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There is a real possibility that despite a ballot loaded with candidates armed with truly deserving statistics, there could be no inductees voted in when Hall president Jeff Idelson makes the announcement for the class of 2013 at 2:00 p.m. on Wednesday.
The popular thinking had been that Jack Morris’s time has come, that after 13 years of waiting, acknowledged as one of the greatest big-game pitchers of his generation, Morris’s 66.7 per cent of the ballots cast a year ago would climb to the needed 75 per cent and he will finally gain induction.
But not so fast. Unlike Bert Blyleven, two years ago, who was swept to immortality on the evidence of new-wave analyses, supported by a younger generation of eligible baseball writers, Morris is supported only by fading, old-school pitching stats, like wins. He is supported by those that saw him pitch in situations like Game 7 of the 1991 World Series vs. the Braves. It may not be enough.
If Morris does not gain entry — and I have not seen enough new support to take him over the top — then that leaves the strong list of steroid era candidates as the most qualified. However, the popular sentiment among many voters is not necessarily that they will never get in, but to make them uncomfortable, make them wait. Roger Clemens and Barry Bonds will receive votes, but not enough.
That list of suspected performance-enhancing drug users on the ballot, aside from Bonds, Clemens and Sammy Sosa, also includes players like Jeff Bagwell and Mike Piazza. The evidence is all circumstantial, but in the court of public opinion, they are all guilty.
If there are going to be any graduates from this Hall of Fame class, other than Morris, the most likely winners will come from among Bagwell, Craig Biggio and Tim Raines. First-year candidate Curt Schilling is also a longshot. But the fact is there may indeed be a shutout for the first time since 1996.
Before proceeding on to what ails the Hall of Fame voting process and what the next step should be, here, in the interest of full disclosure, is the list of nine players that are on my 2013 ballot, submitted on December 28. I voted for Bagwell, Biggio, Bonds, Clemens, Morris, Piazza, Raines, Schilling and Larry Walker. It is not a privilege that BBWAA voters take lightly.
There are other star players that will receive significant support, guys like the untainted Edgar Martinez, Fred McGriff, Dale Murphy, Lee Smith, Sosa and Alan Trammell. Sure, there are solid arguments to be heard from their supporters but there is no right or wrong. It’s all about opinion and consensus. There is a maximum of 10 players per ballot. The number of ballots counted will be around 600, which means that a successful candidate must be included on 450 of those.
Maybe a shutout for the Hall of Fame in 2013 will bring on the much needed changes to the relationship between the BBWAA and the immortals that are already in. But a more important moment would be whenever it is that the first of the Mitchell Report stars inevitably makes the grade.
Problem No. 1: Think about any top-notch country club that has ever rejected you as a member. It’s the members themselves that voted you in or out. But in the case of the Hall-of-Fame, continuing on with the country-club analogy, the 64 living baseball HoF members are already in, enjoying all the benefits and privileges, but the membership committee is not them, it’s the BBWAA, the equivalent of the guys raking the bunkers, cutting the greens, the guys in the caddy shack. That is a huge difference.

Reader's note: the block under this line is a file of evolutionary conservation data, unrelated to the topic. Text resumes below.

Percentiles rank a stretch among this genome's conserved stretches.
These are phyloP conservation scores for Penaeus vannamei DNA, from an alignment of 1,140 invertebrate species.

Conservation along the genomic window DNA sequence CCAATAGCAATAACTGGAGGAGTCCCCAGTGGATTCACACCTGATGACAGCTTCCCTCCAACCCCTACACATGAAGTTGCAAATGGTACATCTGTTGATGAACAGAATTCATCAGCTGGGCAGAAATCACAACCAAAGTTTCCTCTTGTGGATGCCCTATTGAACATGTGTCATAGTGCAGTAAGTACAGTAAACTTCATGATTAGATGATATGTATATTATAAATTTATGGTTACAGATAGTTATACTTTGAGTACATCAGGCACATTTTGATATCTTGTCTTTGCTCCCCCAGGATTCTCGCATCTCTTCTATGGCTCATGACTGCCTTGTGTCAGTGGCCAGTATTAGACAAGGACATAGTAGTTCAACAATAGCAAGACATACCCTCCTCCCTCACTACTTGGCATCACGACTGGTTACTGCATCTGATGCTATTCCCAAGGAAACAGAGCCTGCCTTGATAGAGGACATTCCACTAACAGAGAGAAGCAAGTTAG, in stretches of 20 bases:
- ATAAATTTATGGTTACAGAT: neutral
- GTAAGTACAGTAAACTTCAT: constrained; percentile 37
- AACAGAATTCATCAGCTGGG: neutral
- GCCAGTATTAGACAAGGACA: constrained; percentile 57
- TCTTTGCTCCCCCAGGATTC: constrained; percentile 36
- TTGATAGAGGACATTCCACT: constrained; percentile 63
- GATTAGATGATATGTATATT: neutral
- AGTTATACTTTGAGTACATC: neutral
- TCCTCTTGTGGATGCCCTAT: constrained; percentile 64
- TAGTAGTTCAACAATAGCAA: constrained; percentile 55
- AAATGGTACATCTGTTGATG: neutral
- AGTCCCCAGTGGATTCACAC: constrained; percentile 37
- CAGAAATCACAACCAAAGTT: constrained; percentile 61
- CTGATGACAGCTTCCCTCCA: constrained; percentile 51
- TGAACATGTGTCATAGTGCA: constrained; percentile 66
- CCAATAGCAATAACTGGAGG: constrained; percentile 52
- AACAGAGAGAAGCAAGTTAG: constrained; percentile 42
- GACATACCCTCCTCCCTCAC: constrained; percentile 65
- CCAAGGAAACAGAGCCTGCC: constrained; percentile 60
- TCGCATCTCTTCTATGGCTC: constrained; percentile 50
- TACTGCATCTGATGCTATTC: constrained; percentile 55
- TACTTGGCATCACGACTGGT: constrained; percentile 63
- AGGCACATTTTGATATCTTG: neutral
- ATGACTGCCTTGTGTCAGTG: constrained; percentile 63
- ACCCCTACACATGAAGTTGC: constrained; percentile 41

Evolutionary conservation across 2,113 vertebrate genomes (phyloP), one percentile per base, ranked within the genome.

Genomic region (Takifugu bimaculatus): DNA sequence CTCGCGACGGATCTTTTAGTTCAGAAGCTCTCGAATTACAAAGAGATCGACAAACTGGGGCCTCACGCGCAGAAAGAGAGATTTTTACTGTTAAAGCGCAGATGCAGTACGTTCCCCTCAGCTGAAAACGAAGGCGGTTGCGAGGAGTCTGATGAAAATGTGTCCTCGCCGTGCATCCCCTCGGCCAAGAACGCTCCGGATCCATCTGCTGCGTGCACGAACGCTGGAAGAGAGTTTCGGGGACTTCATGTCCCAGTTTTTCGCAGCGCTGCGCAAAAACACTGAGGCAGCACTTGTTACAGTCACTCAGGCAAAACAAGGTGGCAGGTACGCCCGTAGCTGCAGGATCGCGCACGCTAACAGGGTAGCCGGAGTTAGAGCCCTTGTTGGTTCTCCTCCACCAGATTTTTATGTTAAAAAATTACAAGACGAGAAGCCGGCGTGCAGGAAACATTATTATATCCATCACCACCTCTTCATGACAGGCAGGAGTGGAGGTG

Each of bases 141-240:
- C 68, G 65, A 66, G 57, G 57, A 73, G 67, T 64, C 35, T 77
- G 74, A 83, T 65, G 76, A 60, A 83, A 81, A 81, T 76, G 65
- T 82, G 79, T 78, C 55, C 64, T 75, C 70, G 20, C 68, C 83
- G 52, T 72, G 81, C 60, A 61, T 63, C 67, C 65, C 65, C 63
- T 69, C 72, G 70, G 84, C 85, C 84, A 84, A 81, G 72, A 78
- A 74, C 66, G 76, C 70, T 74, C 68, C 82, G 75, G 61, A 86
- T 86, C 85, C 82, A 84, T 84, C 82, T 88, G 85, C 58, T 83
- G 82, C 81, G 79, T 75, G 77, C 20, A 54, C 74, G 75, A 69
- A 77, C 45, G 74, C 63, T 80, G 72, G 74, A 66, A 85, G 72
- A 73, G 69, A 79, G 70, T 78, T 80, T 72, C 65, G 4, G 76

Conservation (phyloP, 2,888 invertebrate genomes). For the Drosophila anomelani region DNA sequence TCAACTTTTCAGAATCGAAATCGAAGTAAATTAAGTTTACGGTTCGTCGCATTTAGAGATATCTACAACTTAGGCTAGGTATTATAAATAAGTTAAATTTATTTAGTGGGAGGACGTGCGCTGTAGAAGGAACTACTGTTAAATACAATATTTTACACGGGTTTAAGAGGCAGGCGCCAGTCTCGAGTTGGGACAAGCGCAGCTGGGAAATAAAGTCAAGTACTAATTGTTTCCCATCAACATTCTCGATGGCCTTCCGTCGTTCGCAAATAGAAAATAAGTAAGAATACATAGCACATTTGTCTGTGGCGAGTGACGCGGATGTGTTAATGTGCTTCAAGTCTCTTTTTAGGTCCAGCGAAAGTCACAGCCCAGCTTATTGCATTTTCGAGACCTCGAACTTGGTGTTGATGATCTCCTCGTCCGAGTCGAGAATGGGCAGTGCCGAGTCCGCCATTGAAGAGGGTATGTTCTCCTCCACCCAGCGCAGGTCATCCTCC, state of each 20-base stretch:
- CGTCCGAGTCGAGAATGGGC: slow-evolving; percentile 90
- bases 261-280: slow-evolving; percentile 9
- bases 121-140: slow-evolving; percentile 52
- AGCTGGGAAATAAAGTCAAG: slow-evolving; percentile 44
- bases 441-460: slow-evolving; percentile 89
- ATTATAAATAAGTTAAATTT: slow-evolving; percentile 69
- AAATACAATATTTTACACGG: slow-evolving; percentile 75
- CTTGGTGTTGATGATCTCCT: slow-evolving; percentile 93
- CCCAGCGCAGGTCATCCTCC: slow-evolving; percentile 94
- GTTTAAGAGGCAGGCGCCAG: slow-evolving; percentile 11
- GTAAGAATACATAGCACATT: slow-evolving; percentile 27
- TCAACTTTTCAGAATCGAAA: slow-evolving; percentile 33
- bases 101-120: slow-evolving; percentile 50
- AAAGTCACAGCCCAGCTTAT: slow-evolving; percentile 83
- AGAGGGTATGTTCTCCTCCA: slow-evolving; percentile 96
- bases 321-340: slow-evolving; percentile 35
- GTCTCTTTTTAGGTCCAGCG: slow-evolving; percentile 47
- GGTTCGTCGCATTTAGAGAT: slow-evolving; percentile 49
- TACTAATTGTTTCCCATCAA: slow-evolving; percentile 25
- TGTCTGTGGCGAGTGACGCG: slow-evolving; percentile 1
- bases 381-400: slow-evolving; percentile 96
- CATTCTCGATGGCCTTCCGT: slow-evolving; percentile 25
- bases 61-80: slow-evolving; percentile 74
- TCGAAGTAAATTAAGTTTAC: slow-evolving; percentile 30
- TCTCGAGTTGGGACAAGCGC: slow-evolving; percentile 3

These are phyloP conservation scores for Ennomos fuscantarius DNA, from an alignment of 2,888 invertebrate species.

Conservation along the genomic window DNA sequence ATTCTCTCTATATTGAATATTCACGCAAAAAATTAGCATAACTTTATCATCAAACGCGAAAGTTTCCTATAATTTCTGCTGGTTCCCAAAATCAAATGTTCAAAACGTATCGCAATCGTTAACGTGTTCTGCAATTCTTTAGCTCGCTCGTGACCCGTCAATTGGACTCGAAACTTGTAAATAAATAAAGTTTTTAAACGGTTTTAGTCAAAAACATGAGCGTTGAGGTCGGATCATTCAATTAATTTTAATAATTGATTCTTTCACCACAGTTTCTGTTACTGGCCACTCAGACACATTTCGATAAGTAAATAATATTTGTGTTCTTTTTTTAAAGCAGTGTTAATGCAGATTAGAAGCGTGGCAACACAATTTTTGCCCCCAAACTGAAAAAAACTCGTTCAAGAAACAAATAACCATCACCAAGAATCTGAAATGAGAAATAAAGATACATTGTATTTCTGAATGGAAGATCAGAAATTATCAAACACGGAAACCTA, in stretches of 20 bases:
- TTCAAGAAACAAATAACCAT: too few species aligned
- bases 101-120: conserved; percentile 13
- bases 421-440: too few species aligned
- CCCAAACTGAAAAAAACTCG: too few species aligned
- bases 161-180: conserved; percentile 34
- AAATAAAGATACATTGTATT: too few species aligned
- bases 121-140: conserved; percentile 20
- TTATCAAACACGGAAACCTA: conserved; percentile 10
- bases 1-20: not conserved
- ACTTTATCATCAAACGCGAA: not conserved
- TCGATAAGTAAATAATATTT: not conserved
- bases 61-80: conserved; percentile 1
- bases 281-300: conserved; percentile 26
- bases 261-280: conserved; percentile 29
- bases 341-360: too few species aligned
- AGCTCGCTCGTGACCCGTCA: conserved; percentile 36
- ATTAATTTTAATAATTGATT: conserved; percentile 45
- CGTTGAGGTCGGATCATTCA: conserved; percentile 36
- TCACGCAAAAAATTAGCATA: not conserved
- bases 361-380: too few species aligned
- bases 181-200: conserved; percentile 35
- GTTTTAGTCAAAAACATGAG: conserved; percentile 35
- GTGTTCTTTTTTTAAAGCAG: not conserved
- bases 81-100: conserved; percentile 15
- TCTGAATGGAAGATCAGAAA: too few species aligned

Problem No. 2: There is a page of rules that arrives in the mail, accompanying your ballot. There are nine rules. Rule 5 states: Voting shall be based upon the player’s record, playing ability, integrity, sportsmanship, character and contributions to the team(s) on which the player played.
That paragraph lends itself to as much interpretation and debate as does the word “valuable” in the MVP Award. No, there is nothing wrong with healthy debate when it comes to something as truly unimportant as sports and its self-generated awards, but the rancour that the steroid era candidates’ eligibility engenders among fans, voters and living members of the Hall is not healthy for the sport.
The next step: Until the first steroid era star with a documented history of performance-enhancing drug use (prior to 2004 when testing became mandatory) is voted to Cooperstown, MLB, the Hall of Fame and its voted-in members can hide behind the BBWAA, passing the controversy, the blame for this mess on to those given the voting responsibility, avoiding a problem that is real.
The next step forward in coming to grips with the steroid era’s place in history can only take place when the writers finally vote in one of those scarlet-letter stars. At that point, the search for a solution will return to MLB. Canadian Ferguson Jenkins is one Hall of Famer who has suggested that when that happens, he will not return for the weekend of celebration. That becomes a huge problem for the Hall and the commissioner.
From celebration to controversy is not what the Hall-of-Fame is looking for. Baseball needs to take a stand, pro or con, but as long as MLB and Cooperstown continue to list the steroid era candidates on the ballot in good standing, with no asterisk, then the BBWAA will continue to consider them and vote for them. The biggest adjustment I have made in my considerations is that the gold-standard statistics, especially in terms of power numbers, have had to be adjusted.